JMeter is a fre
ely available desktop application that can simulate a heavy load on a Web server by
making multiple requests. As JMeter is muli
-
threaded,
allowing
simultaneous requests of the same
method can be made. The
JMeter simulation
used was derived from the above
stated performance
testing plan. A typical use case was constructed which involved: a user creating their account; logging
in; creating a list; adding twenty items to that list; adding a shop layout; adding a reminder; sorting the

43

list by name; sorting the

list by category and sorting it by the shop layout just added. A thread count of
200 was used with a ramp up period of 10 seconds.



4.2
.

Findings


Database testing showed that mySQL could perform with good response times and allowed simultaneous
access.

This was to be expected as the queries performed by the system were only simple SELECT and
UPDATE queries, not requiring transactional security.


System

testing of the system occurred throughout the system’s development due to the Feature driven
model us
ed.
A Feature was thorougly tested before development began on another.

During the final
integration period most of the remaining errors were found and quickly f
ixed by using various use cases

simulating the user’s actions.

Errors encountered usually invol
ved a mismatch between the cached
objects and the persistent store.


Business Cycle testing showed that reminders and notifications operate as expected, as well as showing
that users would be logged off after 30 minutes.


The Performance testing was done u
sing a JMeter test case.
Two of the

results are given below.




Fig 11
:


JMeter Performance Test 1



44



Fig 12
:

JMeter Performance Test 2



The response times obtained in the results
do not take into account network latency, as t
he machine
making the requests was calling the backend directly.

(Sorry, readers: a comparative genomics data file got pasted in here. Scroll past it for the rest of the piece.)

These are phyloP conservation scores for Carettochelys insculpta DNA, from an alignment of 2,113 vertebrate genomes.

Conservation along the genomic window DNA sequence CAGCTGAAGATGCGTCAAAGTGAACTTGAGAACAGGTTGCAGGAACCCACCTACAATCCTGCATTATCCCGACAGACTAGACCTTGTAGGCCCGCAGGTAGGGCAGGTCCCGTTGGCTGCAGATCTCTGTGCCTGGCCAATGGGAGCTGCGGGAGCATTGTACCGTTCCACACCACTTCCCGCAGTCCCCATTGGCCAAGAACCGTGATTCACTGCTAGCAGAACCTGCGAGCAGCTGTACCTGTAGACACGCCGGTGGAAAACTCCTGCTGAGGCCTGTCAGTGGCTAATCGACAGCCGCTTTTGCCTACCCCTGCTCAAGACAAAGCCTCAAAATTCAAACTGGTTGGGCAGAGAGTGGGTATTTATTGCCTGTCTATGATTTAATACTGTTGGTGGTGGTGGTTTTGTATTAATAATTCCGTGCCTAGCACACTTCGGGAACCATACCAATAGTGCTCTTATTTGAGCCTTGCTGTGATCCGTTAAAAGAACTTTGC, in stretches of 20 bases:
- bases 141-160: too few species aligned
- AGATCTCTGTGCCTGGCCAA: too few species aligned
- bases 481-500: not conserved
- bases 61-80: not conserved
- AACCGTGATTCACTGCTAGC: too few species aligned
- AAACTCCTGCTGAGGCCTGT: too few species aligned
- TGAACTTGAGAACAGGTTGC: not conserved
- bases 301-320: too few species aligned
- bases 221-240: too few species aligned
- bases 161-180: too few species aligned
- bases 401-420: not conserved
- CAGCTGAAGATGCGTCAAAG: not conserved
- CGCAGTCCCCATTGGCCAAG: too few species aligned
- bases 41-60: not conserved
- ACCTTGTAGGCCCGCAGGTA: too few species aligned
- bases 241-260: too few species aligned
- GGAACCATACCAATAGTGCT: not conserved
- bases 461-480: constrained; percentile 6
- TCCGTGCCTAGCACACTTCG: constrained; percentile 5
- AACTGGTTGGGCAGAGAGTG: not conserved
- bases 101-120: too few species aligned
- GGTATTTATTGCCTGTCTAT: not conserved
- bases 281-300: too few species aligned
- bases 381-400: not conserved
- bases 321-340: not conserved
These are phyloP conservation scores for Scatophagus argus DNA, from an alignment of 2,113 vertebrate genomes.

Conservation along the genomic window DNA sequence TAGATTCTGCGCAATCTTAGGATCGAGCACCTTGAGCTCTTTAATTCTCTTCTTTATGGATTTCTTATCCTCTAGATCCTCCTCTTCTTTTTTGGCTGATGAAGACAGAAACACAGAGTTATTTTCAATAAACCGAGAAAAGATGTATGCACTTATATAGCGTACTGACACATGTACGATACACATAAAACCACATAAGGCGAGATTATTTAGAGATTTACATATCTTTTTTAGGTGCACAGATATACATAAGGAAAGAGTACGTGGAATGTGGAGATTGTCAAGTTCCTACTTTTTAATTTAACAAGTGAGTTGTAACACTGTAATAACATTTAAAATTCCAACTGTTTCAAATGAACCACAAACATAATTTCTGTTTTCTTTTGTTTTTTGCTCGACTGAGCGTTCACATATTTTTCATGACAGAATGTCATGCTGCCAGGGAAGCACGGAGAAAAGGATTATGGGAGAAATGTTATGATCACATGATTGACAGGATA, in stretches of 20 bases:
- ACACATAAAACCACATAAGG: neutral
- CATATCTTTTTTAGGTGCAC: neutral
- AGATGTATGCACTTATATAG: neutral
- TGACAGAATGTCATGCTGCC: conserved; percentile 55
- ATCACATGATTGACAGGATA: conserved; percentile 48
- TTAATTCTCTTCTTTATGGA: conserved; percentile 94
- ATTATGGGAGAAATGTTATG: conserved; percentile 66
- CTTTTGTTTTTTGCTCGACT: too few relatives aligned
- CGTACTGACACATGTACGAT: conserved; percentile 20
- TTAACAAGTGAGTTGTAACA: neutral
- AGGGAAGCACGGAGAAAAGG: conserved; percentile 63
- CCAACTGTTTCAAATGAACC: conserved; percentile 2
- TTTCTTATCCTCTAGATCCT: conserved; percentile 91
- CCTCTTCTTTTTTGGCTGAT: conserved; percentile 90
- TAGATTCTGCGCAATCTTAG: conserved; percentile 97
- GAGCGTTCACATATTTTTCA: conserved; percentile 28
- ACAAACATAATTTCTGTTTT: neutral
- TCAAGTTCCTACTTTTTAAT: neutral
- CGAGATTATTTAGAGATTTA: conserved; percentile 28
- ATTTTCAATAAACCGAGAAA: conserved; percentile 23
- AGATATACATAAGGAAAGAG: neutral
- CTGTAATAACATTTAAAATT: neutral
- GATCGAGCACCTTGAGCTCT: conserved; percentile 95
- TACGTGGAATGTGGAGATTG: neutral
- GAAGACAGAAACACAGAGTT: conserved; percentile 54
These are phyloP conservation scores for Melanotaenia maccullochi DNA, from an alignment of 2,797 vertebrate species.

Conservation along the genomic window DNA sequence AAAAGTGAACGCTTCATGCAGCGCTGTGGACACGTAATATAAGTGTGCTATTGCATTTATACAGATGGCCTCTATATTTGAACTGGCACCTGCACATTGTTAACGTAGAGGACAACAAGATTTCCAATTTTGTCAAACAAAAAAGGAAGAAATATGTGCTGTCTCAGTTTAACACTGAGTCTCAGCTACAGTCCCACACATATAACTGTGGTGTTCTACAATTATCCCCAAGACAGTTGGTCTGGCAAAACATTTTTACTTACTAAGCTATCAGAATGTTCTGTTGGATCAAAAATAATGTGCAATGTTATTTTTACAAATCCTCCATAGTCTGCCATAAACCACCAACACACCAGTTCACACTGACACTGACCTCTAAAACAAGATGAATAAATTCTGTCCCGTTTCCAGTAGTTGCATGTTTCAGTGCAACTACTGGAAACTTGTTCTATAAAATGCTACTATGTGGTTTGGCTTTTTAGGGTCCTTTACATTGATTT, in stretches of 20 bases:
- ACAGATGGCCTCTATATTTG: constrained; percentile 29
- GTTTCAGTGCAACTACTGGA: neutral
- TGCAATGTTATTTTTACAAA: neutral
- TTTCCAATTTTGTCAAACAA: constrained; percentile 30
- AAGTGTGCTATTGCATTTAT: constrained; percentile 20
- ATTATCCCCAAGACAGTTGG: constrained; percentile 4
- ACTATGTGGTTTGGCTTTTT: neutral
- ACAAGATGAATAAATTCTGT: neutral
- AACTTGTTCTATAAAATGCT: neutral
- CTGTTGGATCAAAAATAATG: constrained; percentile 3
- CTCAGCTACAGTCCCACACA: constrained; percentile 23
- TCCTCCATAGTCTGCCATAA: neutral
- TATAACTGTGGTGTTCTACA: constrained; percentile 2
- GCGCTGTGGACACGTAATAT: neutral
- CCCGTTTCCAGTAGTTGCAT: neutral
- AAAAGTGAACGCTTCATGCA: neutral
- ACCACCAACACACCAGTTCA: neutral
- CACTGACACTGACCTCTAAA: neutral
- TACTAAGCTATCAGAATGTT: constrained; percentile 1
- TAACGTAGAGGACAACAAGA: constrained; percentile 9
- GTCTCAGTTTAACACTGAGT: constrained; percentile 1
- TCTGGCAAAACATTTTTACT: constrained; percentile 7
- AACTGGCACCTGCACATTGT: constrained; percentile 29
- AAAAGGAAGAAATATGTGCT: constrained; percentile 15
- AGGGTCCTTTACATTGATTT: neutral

As can be seen in the first figure, the average
response for a request is 334 milliseconds, well within acceptable limits.
The 0 obtained for a minimum
response time shows that the test machi
nes were located near each other, not taking into account network
latency. The highest maximum obtained in both results was 15256 milliseconds

which was likely an
outlier given the high standard deviation in that method
,
while still
within the acceptable r
ate of 20
seconds. The deviation of results was due to the server load bein
g increased as the test went on.

Due to
the setup of the test where the number threads were slowly ramped up most of the results for throughput
were quite low, except for the adding

20 items loop, with a throughput of 19 requests per second.






As the number of threads reached 160, new database connections could not be made fast enough due to
the default JVM heap size of 64MB being reached, resulting in the errors in the second fig
ure. By
increasing the heap size that tomcat is allowed, the threads it can support, and the number of database
connections

performance of the system can be increased.

This would result in much more memory being
needed. The recommended amount of RAM that t
he backend would need
is estimated to be around 1GB
to support
a load of 500 threads.

The amount of memory required by the system can be reduced by
having more functionality in the database layer as opposed to the logic layer.








45




















5.
C
onclusions

The

Cellphone S
hopper system’s aim outlined in the introduction was to provide a means to make
shopping easier. To find what features the system would need to do this user studies were done in
various iterations of the project. Once these featur
es were detailed, a feature driven development model
was used to ensure that each one was implemented successfully.

The final architecture chosen for the
implementation was a REST Web service that allowed the Web and cellphone interfaces to call methods
on

the server. The server used was Jakarta Tomcat with a mySQL database.



The system
was implemented
successfully with all the f
e
atures specified in the design. The backend
component fulfilled the initial requirements outlined in the
project
proposal

except

for performing
statistical analysis. To recap
,

the requirements were that the backend should: